Robert Weems, 42, a former substitute teacher in School District 21 and a former track and wrestling coach at the middle school, was arrested Friday and is accused of sexually assaulting a student.
A grand jury indictment dated Friday, Feb. 2, lists charges against Weems of third-degree sexual abuse, first-degree official misconduct and two counts of second-degree sexual abuse, all relating to the same victim. He was arrested in the 2400 block of East 11th Street.
The second-degree sex abuse counts, class C felonies, are alleged to have occurred between Nov. 1 and 21, 2017.
Of the alleged sex abuse, Wasco County District Attorney Eric Nisley said, “It’s not forcible, but its nonconsensual” because the victim was under 18 years old and cannot legally consent.
Weems had a video court appearance Monday, where he was arraigned and held on security, meaning he has to post bail to get out of jail. He remained jailed Tuesday morning.
The official misconduct charge, a Class A misdemeanor, alleges that, as a public school employee, Weems had sexual contact with the student between March 1 and July 1, 2017, according to the indictment.
The third-degree sex abuse charge, a Class A misdemeanor, alleges Weems had sexual contact with the student on or between March 1 and July 1, 2017.
Superintendent Candy Armstrong said Weems was a substitute teacher in the high school in the 2015-16 academic year. And in the 2016-17 year he worked at the high school, middle school, and Dry Hollow, Colonel Wright and Chenowith elementaries.
“The safety and wellbeing of our students is always our first priority,” Armstrong said. “We appreciate the partnership we have with local law enforcement and know that they handle investigations with care and professionalism.”
Weems was also the head wrestling coach at the middle school in 2016 and a track coach, Nisley said.
According to a press release from the Morrow County School District, Weems was hired as a sixth-grade teacher at Windy River Elementary School in Boardman on July 1, 2017. Weems was placed on paid administrative leave Thursday morning, as soon as the school was made aware of “a potential situation” with Weems in The Dalles.
Nisley said he could not comment on how the matter came to light. “Typically, these come to light because someone will disclose to a counselor or teacher or a friend, who will then report it to other authorities who then report it to the police.”
Nisley said, “We have concerns he may have a criminal history out of state for domestic violence. We have not yet confirmed that.
“As stated in court, he shows up on his criminal history, but a date of birth for one of those is off; the other information is the same.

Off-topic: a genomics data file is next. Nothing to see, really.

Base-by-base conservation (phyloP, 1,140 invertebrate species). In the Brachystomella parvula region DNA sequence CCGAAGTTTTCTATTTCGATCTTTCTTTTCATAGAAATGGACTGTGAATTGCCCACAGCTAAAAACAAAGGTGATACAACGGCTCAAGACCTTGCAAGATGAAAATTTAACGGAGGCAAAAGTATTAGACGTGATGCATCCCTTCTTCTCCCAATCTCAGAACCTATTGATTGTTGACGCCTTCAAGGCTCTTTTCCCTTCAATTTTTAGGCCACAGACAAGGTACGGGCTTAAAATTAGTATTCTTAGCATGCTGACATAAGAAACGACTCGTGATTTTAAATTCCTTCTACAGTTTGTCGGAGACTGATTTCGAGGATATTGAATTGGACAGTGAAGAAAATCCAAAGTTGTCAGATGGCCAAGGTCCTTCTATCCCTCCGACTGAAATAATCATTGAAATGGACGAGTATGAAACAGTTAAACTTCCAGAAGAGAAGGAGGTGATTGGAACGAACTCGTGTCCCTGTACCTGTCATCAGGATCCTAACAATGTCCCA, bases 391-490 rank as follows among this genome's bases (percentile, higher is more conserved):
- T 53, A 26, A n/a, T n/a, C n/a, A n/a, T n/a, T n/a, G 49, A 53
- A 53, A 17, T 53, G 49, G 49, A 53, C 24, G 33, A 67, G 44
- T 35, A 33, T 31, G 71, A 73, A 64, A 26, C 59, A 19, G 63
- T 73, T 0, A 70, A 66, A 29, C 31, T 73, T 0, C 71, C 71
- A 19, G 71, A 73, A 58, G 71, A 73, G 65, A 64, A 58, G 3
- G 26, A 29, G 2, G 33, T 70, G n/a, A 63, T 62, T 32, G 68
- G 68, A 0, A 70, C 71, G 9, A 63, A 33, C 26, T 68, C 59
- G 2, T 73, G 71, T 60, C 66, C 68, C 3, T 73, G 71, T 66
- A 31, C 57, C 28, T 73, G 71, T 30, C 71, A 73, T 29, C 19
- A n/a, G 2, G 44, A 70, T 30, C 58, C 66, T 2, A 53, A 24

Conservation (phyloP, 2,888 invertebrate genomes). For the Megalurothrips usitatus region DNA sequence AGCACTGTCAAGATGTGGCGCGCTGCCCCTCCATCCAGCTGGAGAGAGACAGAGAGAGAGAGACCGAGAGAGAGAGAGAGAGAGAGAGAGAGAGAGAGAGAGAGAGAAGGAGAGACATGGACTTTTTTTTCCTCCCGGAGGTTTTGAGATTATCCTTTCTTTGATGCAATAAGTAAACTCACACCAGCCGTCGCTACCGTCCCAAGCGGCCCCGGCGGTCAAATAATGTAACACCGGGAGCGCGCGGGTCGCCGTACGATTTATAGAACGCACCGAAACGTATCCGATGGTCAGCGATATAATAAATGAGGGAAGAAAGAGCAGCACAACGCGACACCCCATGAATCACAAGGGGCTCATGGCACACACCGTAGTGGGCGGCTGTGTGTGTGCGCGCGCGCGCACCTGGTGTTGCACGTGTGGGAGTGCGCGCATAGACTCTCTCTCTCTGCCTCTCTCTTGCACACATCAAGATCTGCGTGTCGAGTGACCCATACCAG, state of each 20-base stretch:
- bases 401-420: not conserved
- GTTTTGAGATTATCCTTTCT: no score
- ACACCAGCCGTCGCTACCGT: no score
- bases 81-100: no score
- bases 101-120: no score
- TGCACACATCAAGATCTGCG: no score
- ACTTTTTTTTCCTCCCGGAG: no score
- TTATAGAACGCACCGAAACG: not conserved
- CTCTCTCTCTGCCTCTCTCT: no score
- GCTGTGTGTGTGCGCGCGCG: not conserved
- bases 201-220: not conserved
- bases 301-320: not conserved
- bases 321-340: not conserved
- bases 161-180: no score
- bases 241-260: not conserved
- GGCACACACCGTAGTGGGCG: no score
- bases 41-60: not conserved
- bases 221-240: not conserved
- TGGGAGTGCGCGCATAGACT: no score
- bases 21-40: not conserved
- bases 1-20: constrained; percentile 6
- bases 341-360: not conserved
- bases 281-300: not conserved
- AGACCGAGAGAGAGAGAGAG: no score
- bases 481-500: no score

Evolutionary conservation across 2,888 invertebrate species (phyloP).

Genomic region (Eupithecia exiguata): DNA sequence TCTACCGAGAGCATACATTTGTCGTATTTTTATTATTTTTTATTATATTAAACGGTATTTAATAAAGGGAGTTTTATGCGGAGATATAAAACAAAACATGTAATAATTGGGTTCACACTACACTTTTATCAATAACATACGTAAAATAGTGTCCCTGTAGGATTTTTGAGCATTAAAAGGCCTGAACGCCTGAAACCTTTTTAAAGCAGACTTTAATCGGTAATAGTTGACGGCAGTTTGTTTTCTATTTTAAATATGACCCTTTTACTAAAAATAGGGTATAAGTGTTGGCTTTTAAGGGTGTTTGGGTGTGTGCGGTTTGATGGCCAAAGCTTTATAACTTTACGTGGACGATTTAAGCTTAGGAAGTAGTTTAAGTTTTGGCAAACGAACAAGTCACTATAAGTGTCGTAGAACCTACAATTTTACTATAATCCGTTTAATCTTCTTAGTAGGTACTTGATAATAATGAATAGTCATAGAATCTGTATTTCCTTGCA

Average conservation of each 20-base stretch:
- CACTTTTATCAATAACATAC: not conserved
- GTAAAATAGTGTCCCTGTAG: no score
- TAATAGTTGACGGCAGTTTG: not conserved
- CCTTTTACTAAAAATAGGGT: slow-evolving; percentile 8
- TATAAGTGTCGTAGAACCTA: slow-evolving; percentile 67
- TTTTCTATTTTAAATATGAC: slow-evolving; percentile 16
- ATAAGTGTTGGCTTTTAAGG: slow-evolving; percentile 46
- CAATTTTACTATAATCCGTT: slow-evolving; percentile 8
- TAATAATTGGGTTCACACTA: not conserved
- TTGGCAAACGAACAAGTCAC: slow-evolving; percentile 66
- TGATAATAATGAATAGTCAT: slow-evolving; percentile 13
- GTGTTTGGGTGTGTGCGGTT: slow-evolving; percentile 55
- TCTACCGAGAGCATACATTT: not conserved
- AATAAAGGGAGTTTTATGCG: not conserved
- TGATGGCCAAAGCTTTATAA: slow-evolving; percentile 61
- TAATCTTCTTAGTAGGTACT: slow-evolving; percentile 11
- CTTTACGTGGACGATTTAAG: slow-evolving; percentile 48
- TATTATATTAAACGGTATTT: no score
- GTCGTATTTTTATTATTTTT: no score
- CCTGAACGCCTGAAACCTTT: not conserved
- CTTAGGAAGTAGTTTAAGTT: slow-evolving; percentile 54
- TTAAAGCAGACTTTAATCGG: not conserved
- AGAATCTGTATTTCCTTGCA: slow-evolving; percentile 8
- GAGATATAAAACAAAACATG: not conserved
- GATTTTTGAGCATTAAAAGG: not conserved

“He has several accusations of domestic violence in a couple of different states and we want to make sure, we want to confirm that before we state that unequivocally, which usually means contacting the other jurisdictions.”
Nisley said substitute teachers must pass the same criminal background checks as regular teachers.
Armstrong said the “Oregon Teachers Standards and Practices [board] required a criminal background check including fingerprinting prior to issuing a teaching license. That background check is both state and federal.”
Nisley estimated that in his 20-plus years as district attorney, he’s prosecuted perhaps 10-15 teachers for sexual crimes with students. “Not very common, really.”
He said, “The schools do a good job of not only monitoring and screening, doing background checks, but nobody’s ever perfect. If somebody has a perfect system for screening and backgrounding people, I would like to know what it was.”
If you or someone you care about was sexually abused and you would like advice from an attorney about the rights and options for victims of child sexual abuse, please contact Crew Janci LLP today for a free, confidential consultation at 1-888-407-0224 or by using our private online form. We will treat you with discretion and respect.
Andria Seo is an Associate Attorney at Crew Janci LLP. Andria is a graduate of the New York University School of Law. During law school, she worked with the National Center for Youth Law, the Legal Aid Society, and the NYCLU. Prior to joining the team at Crew Janci LLP, Andria advocated for vulnerable children and their families as a staff attorney at Partnership for Children’s Rights, a nonprofit based in New York City. Andria also previously worked assisting in the representation of victims of a terrorist attack in civil suits. Andria moved to Portland in 2016 and joined Crew Janci LLP in 2017. She is admitted to practice in Oregon and New York